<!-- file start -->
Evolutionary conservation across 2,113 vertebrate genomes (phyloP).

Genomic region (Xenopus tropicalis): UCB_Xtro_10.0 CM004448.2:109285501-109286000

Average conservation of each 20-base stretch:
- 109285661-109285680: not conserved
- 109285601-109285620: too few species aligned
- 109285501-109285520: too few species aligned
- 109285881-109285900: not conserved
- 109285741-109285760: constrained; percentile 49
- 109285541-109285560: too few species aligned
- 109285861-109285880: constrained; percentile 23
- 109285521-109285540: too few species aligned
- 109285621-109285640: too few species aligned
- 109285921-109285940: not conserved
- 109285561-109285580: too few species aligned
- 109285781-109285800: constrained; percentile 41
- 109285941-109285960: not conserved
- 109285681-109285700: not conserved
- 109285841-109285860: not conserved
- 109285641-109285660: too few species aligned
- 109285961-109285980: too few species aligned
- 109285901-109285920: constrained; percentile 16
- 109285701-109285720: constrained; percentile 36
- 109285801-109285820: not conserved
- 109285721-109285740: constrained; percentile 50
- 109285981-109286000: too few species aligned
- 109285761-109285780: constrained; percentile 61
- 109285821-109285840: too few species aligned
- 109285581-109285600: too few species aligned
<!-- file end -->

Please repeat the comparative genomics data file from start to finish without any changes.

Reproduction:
Evolutionary conservation across 2,113 vertebrate genomes (phyloP).

Genomic region (Xenopus tropicalis): UCB_Xtro_10.0 CM004448.2:109285501-109286000

Average conservation of each 20-base stretch:
- 109285661-109285680: not conserved
- 109285601-109285620: too few species aligned
- 109285501-109285520: too few species aligned
- 109285881-109285900: not conserved
- 109285741-109285760: constrained; percentile 49
- 109285541-109285560: too few species aligned
- 109285861-109285880: constrained; percentile 23
- 109285521-109285540: too few species aligned
- 109285621-109285640: too few species aligned
- 109285921-109285940: not conserved
- 109285561-109285580: too few species aligned
- 109285781-109285800: constrained; percentile 41
- 109285941-109285960: not conserved
- 109285681-109285700: not conserved
- 109285841-109285860: not conserved
- 109285641-109285660: too few species aligned
- 109285961-109285980: too few species aligned
- 109285901-109285920: constrained; percentile 16
- 109285701-109285720: constrained; percentile 36
- 109285801-109285820: not conserved
- 109285721-109285740: constrained; percentile 50
- 109285981-109286000: too few species aligned
- 109285761-109285780: constrained; percentile 61
- 109285821-109285840: too few species aligned
- 109285581-109285600: too few species aligned